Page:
NewsTaco

January 18th, 2012
Latino Voters Disappointed, But Still Back Obama In Today’s Latino News Headlines

Poll: Obama ahead of Romney among youth, independent, Latino voters: As prominent tea partiers urge Republican lawmakers and presidential primary voters to move further to the right, President Obama appears to be leading in support from independent voters. Public Policy Polling, delivering results its first national poll (PDF), reports that Obama leads GOP presidential frontrunner Mitt Romney by five points. But among independent voters, Obama is ahead of Romney by 41 points.

Latino Voters 2012: Exhilaration Over President Obama Turns To Dread And Disappointment: The proud and happy faces have been rendered somber and weary by the loss of jobs, benefits and homes. After years of toil and sacrifice, Latino families — along with blacks and other minorities — find themselves vanishing from the ranks of America’s dwindling middle class.

Latino GOP Group to GOP Women’s Org: Don’t Host Speaker from Hate Group: The speaker, Susan Smith, is president of the Nebraskans Advisory Group on Illegal Immigration, the Nebraska affiliate of the Federation of Americans for Immigration Reform or better known as FAIR. FAIR is identified by the Southern Poverty Law Center as an official hate group.

Florida Republican Breaks Ranks with Fellow Lawmakers and Supports Gingrich: U.S. Rep. David Rivera broke ranks with his South Florida GOP House members and is pushing for Newt Gingrich. Rivera is touting the former House Speaker’s nuanced approach to immigration reform and his detailed plan to step up pressure on the Cuban government.

NY Redistricting: Untangling Boundaries and Adding a New Hispanic Majority District: The winning congressional map, from a group of University of Buffalo students, recommends a second Latino majority district in the city — which makes sense given that the Hispanic population is the fastest growing minority in the country and that New York is not an exception. This move would give Hispanic residents a stronger voting power in the Bronx (Districts 13 and 14 would both be majority Latino in the students’ map).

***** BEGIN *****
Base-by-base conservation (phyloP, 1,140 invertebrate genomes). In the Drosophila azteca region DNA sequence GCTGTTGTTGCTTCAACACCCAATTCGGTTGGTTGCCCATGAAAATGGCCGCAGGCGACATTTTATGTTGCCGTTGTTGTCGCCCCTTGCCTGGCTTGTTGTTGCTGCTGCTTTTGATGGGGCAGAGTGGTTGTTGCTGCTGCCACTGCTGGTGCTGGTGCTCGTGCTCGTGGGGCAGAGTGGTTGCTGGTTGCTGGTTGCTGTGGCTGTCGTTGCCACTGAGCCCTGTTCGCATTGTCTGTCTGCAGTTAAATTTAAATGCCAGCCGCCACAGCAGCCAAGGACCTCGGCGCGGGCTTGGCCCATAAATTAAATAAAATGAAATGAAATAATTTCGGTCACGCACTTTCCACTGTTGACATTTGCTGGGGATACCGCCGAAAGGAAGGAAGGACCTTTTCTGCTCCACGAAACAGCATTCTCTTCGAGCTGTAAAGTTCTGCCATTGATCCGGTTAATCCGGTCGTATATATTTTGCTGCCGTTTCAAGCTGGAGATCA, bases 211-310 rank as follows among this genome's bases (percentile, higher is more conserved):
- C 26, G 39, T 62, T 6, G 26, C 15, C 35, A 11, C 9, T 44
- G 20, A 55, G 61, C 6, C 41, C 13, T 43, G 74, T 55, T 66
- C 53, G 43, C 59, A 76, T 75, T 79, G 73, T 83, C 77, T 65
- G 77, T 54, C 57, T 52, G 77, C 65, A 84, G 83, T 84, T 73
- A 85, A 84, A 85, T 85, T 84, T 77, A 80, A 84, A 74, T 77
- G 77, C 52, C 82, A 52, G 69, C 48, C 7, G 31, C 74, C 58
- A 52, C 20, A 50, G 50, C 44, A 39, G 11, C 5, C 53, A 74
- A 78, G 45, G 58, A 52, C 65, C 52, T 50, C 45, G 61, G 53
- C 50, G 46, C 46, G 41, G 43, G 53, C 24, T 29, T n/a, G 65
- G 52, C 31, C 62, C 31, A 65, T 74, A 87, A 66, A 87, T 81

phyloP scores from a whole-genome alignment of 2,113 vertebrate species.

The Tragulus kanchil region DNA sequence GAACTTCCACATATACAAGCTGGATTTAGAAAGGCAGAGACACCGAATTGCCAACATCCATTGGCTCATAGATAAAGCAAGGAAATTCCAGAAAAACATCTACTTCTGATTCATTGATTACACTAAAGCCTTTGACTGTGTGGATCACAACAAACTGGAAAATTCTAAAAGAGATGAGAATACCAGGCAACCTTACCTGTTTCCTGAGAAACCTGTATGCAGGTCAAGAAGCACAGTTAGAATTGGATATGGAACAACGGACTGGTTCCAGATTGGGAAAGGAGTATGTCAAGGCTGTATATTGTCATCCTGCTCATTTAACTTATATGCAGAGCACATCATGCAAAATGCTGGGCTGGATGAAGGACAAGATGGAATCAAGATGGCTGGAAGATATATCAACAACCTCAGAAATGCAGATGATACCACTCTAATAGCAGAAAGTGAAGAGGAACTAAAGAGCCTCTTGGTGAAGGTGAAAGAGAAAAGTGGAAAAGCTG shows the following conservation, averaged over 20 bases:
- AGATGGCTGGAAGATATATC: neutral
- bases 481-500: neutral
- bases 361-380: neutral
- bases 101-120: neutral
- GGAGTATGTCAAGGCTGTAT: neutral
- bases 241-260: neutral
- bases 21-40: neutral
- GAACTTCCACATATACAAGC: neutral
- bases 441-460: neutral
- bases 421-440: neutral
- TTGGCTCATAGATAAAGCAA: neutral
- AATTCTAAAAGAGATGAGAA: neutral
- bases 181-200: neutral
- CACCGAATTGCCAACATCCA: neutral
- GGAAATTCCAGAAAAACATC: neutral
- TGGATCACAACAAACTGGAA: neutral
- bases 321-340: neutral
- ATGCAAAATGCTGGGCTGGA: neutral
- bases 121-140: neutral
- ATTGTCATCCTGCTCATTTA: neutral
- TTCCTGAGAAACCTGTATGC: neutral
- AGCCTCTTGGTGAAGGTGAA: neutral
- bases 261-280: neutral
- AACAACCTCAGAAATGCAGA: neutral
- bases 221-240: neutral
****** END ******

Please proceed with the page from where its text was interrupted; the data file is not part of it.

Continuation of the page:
Young Democrats: South Texas to lead political shift: Texas has not sent its electoral votes to a Democratic presidential candidate in nearly four decades. But the president of the Young Democrats of America, who toured the Rio Grande Valley recently, feels confident Texas will soon become a bluer state, with much of that transformation starting in South Texas.

As Governor Perry comes back to Texas: The image of the Rick Perry who returns to Texas from South Carolina on Sunday will contrast markedly with that of the Rick Perry who announced his presidential candidacy in South Carolina on Aug. 13.

Payroll Tax Debate Aftershocks Will Be Felt Strongly By Latinos: Every election is effected to some degree by the enthusiasm of the electorate. At the moment, Hispanic voters are not paying close attention to the race. According to Pew, 56% of them have given little or no thought to the race. If Congress strips the ACTC (Additional Child Tax Credit) from poor, working Latino families, it is likely Hispanics as a whole will have reason to be more engaged in the election drama.

Virginia legislation takes on Latino flavor: Del. Alfonso Lopez, D-Arlington, has proposed providing in-state tuition to illegal immigrants if they have lived and paid taxes in Virginia for at least three years and apply for legal residency. The goal, he told the Virginia Coalition of Latino Organizations on Tuesday, is to help those students obtain an education and legal status so they can better contribute.

City Council could vote Thursday on new map, but delay possible: Mayor Rahm Emanuel has called a special City Council meeting Thursday to consider a new map of the city’s 50 wards, but the aldermen leading the effort to reach a political compromise said the final vote may not come until early next week.

 

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